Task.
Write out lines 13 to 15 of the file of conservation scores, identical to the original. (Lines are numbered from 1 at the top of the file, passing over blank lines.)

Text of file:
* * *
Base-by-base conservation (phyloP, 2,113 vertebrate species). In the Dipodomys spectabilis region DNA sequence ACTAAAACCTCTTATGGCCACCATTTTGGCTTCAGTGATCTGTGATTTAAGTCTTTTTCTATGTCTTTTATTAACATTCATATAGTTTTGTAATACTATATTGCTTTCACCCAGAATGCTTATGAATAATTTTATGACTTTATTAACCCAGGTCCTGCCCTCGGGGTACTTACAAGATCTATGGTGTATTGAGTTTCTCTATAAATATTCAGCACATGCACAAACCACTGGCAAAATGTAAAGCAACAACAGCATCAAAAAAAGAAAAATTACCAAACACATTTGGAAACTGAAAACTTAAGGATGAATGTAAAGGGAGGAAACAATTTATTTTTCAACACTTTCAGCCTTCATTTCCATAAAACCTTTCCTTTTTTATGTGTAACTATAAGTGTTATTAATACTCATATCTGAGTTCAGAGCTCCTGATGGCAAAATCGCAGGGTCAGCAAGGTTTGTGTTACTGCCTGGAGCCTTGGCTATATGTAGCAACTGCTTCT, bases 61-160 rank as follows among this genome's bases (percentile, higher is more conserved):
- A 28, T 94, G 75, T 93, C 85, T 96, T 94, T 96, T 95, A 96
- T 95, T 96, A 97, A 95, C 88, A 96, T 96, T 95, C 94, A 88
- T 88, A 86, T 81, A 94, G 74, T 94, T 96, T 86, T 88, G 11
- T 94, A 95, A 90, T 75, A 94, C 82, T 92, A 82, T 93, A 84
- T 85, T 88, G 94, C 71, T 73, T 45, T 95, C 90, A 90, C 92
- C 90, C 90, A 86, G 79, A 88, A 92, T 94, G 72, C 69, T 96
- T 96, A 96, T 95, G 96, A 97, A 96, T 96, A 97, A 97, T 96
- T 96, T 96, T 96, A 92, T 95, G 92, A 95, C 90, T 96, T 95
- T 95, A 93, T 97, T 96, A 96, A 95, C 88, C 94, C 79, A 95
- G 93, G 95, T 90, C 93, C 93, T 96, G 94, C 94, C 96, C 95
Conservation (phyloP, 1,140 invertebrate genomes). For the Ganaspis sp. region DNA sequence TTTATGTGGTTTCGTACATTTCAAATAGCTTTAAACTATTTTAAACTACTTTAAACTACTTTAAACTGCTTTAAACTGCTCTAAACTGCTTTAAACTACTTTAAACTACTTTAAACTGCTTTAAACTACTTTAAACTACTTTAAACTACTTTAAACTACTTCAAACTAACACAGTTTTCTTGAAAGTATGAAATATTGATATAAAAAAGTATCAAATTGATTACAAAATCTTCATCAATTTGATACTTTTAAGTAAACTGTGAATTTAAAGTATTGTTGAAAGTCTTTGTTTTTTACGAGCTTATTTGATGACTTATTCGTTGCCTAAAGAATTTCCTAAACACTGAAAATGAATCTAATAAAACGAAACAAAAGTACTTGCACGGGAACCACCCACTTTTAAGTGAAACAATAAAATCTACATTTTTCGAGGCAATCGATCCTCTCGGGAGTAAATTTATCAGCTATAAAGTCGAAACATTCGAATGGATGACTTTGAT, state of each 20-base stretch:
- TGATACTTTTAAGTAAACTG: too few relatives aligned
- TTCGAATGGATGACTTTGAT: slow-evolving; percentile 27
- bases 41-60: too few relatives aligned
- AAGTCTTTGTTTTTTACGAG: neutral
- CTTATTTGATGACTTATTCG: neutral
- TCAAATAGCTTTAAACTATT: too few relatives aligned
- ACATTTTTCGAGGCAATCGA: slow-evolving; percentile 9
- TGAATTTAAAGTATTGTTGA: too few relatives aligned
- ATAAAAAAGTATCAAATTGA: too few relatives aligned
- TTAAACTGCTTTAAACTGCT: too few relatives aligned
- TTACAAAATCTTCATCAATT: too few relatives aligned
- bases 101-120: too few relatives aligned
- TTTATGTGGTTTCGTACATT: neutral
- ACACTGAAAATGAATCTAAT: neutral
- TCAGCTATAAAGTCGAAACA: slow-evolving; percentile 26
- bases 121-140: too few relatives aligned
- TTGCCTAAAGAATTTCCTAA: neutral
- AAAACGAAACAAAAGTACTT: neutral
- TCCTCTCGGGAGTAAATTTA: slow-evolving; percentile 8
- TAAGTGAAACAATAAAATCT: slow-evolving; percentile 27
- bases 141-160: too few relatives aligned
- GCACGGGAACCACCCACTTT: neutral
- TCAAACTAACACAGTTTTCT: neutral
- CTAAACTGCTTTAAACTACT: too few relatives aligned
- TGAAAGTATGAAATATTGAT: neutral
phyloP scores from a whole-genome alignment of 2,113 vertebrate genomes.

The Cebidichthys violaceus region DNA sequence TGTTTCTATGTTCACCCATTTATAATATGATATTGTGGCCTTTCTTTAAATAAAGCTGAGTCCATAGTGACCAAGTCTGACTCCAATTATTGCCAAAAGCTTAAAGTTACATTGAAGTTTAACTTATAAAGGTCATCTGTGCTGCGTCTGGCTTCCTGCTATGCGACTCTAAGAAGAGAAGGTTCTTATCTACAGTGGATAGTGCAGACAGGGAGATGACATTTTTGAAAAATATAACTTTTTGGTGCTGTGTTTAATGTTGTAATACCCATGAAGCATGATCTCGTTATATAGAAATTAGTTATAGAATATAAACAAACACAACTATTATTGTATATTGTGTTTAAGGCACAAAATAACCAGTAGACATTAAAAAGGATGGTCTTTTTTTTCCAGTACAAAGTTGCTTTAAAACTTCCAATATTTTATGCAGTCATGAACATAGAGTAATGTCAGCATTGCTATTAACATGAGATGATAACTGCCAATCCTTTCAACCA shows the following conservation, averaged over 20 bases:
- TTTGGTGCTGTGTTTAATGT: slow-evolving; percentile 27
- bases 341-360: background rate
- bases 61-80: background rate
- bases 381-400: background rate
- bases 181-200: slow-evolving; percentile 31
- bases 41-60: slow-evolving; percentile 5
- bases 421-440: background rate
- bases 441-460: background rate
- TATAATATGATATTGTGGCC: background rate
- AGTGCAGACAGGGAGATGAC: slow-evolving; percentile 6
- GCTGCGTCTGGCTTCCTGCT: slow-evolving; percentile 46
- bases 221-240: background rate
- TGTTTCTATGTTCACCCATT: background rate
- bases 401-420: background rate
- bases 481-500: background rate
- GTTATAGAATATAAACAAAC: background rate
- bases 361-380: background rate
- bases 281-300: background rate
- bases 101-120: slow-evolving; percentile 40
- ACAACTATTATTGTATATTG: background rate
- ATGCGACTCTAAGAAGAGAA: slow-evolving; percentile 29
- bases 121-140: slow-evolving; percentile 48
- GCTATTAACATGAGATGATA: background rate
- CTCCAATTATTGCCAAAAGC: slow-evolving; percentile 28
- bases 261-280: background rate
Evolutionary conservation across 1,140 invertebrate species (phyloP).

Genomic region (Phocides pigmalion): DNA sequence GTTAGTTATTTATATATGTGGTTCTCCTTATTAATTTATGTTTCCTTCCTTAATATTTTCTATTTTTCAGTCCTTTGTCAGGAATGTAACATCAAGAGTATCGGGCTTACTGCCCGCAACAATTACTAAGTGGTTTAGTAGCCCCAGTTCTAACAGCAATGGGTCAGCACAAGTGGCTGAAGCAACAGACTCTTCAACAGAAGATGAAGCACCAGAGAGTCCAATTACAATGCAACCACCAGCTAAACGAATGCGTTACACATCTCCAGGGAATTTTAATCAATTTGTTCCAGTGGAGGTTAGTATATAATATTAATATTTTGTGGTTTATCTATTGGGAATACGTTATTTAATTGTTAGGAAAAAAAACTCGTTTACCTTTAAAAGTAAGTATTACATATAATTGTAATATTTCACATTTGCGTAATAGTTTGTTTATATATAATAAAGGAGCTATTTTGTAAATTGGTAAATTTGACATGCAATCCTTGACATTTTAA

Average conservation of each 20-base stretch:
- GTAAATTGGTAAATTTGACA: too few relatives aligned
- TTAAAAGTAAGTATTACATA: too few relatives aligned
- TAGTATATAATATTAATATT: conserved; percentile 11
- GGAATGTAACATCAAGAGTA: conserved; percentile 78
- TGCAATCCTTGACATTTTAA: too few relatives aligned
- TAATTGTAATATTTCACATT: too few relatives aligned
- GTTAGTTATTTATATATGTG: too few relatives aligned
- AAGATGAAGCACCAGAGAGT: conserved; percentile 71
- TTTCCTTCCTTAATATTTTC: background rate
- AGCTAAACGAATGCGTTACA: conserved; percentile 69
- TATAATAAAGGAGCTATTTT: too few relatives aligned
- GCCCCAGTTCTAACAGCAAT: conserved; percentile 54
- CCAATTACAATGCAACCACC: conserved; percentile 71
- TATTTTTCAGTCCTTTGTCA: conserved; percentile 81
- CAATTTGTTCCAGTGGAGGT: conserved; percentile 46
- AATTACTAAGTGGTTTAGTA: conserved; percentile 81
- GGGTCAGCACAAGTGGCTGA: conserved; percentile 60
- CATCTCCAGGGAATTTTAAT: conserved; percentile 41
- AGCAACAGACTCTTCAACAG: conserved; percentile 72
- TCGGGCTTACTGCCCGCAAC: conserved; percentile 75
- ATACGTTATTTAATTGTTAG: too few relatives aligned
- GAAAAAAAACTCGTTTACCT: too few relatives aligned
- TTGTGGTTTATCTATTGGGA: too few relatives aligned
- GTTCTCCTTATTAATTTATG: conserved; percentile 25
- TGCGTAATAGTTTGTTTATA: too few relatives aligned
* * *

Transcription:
- TGATACTTTTAAGTAAACTG: too few relatives aligned
- TTCGAATGGATGACTTTGAT: slow-evolving; percentile 27
- bases 41-60: too few relatives aligned